International Treaty on Plant Genetic Resources for Food and Agriculture

Safeguarding crop diversity in emergencies

Climate events, pandemics, pest and pathogen outbreaks, conflict and war are posing ever-increasing threats to crop diversity. The permanent loss of this diversity makes it harder to develop new crops that can withstand climate change and or improve resilience to future shocks and challenges faced by agriculture. These threats can impact the infrastructure and functioning of national or international genebanks that conserve diversity for today and the future. They can also impact the seed systems that small-scale farmers rely upon for their food security and such systems can be an important source of diversity that is adapted to farmers needs and is not conserved in genebanks.

The International Treaty on Plant Genetic Resources for Food and Agriculture and its partners are taking action to tackle these urgent threats. 

Responding to emergencies

The Emergency Reserve for genebanks

The Emergency Reserve provides rapid, short-term and urgent support to seed collections in the global system of ex situ conservation. 

In June 2021, the Crop Trust and the Secretariat of the International Treaty launched the world’s first fund to provide financial support to genebanks under imminent threat. The Emergency Reserve provides urgent funding for genebanks to ensure they can respond swiftly to emergency situations.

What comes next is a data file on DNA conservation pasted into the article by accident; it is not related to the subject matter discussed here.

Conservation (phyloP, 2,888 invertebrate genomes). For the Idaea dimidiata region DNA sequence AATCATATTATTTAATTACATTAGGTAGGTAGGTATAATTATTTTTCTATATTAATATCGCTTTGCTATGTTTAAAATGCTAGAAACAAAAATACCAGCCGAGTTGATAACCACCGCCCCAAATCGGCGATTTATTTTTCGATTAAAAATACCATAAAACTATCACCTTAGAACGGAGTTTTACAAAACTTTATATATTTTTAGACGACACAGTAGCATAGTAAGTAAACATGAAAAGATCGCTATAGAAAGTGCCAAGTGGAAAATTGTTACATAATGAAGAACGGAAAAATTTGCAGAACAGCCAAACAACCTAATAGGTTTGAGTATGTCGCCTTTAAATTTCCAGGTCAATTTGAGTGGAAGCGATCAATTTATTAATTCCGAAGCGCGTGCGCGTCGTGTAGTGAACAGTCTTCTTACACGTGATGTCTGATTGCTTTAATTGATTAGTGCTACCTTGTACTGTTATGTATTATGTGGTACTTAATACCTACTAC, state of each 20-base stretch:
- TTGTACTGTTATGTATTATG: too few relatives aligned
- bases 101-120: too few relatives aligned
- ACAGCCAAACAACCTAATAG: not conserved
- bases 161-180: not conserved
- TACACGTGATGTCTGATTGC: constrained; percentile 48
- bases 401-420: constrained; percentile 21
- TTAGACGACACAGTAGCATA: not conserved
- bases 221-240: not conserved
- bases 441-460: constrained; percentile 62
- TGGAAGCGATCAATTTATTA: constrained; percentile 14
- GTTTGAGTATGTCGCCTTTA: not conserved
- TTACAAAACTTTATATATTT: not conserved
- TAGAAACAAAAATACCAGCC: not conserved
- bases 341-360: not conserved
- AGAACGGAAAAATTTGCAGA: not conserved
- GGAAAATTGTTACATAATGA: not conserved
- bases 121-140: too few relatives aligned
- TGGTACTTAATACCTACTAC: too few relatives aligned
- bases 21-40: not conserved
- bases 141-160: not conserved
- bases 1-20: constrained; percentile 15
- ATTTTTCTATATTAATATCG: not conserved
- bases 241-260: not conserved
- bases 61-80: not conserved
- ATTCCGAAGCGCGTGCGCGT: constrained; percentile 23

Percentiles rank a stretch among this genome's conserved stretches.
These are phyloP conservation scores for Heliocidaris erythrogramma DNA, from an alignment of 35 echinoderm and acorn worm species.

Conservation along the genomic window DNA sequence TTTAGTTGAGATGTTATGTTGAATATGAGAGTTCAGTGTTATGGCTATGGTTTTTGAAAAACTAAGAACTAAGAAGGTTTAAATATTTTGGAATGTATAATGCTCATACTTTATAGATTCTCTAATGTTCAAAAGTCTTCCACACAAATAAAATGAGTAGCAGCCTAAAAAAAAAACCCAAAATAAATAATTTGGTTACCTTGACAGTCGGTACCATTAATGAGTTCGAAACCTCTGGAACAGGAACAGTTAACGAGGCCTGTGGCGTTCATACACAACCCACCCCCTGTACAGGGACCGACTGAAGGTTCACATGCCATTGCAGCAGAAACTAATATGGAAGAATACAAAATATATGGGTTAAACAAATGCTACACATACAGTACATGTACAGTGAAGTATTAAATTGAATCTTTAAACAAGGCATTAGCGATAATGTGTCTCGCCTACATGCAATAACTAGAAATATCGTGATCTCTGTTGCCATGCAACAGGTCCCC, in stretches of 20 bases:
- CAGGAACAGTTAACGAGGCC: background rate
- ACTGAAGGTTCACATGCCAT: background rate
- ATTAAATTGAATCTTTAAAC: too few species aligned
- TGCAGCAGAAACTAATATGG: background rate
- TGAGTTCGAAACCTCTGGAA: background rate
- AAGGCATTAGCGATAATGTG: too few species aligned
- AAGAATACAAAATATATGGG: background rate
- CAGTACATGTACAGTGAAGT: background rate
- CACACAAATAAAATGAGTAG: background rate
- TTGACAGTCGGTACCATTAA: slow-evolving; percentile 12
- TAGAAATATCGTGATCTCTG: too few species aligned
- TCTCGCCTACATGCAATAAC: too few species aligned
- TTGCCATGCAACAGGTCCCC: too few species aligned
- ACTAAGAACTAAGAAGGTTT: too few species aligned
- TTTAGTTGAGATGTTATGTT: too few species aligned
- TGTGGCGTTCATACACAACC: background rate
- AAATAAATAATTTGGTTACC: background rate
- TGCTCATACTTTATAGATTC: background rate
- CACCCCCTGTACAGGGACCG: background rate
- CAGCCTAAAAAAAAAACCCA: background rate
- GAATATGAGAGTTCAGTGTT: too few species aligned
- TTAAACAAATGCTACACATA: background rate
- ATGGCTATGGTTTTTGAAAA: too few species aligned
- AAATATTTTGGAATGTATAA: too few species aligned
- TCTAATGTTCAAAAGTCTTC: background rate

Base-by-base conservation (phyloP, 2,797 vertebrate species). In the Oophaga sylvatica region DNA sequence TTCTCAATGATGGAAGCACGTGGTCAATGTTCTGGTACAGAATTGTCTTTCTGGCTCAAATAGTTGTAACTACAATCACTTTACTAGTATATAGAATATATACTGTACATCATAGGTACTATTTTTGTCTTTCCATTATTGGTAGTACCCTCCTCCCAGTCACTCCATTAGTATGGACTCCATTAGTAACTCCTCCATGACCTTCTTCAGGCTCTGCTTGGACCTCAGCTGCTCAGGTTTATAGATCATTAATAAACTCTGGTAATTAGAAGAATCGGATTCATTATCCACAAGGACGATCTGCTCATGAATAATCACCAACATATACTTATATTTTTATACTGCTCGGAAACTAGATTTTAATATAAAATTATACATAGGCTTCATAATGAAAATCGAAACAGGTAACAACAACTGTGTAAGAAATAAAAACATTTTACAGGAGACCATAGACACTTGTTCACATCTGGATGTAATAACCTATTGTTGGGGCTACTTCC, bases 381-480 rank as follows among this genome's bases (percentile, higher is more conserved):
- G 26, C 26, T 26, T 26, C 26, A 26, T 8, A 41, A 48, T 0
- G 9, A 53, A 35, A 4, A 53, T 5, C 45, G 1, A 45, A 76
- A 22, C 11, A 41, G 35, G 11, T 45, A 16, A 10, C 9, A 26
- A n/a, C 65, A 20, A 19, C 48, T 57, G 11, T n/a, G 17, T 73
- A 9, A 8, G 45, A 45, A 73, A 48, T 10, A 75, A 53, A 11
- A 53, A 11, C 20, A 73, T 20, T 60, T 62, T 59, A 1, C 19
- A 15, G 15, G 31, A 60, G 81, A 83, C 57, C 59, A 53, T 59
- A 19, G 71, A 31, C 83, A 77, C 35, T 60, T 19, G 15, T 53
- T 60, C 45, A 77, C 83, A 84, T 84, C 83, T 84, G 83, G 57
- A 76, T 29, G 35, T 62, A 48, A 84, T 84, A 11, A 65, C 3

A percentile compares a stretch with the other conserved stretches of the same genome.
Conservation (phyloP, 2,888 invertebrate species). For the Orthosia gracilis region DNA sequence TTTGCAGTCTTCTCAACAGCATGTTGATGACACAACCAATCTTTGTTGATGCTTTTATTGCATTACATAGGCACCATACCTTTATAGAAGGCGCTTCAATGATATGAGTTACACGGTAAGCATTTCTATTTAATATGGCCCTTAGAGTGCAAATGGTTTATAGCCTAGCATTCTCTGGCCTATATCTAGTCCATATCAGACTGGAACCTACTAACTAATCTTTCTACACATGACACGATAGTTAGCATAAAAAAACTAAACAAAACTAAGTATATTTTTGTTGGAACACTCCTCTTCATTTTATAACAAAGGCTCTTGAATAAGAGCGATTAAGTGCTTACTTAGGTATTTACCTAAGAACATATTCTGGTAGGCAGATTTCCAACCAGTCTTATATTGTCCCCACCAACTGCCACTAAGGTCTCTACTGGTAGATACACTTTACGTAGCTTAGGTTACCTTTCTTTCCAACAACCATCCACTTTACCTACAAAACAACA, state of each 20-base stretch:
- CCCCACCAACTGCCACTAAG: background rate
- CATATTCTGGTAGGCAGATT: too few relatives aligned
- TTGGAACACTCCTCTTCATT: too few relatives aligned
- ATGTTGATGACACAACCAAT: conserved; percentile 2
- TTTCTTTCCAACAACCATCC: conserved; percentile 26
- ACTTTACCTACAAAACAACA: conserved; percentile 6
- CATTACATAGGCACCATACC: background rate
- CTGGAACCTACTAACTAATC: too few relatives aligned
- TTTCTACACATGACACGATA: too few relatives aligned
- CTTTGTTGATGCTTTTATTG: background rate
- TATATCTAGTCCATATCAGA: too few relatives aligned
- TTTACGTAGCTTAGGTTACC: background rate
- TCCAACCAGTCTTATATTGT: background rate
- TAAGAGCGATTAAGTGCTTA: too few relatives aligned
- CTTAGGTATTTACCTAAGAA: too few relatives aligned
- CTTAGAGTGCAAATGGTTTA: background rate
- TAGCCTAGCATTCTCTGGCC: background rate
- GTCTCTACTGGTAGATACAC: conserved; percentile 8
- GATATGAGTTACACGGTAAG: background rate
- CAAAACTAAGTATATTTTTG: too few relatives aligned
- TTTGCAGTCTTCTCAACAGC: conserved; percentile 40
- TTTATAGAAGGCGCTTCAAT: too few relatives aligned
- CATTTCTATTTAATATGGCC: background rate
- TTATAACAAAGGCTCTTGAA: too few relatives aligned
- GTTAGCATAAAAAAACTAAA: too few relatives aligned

Read more here:

Emergency response projects

With generous support from donors, the International Treaty is able to partner with FAO’s emergency team and other stakeholders to respond to disasters that threaten crop diversity.  

For example, when Cyclones Idai and Kenneth made landfall in Southern Africa in 2019, heavy rains, floods and landslides affected over 3.8 million people and destroyed nearly 800 000 ha of standing crops in Malawi, Mozambique and Zimbabwe. Farmers lost local seed reserves and crops that were ready for harvest. With funding from the Government of Germany and Kingdom of Norway, the International Treaty, together with FAO’s emergency team, partnered with governments, genebanks and farmers on a project aimed to rebuild seed systems in cyclone-affected communities in Southern Africa.

Find out more about the project here:

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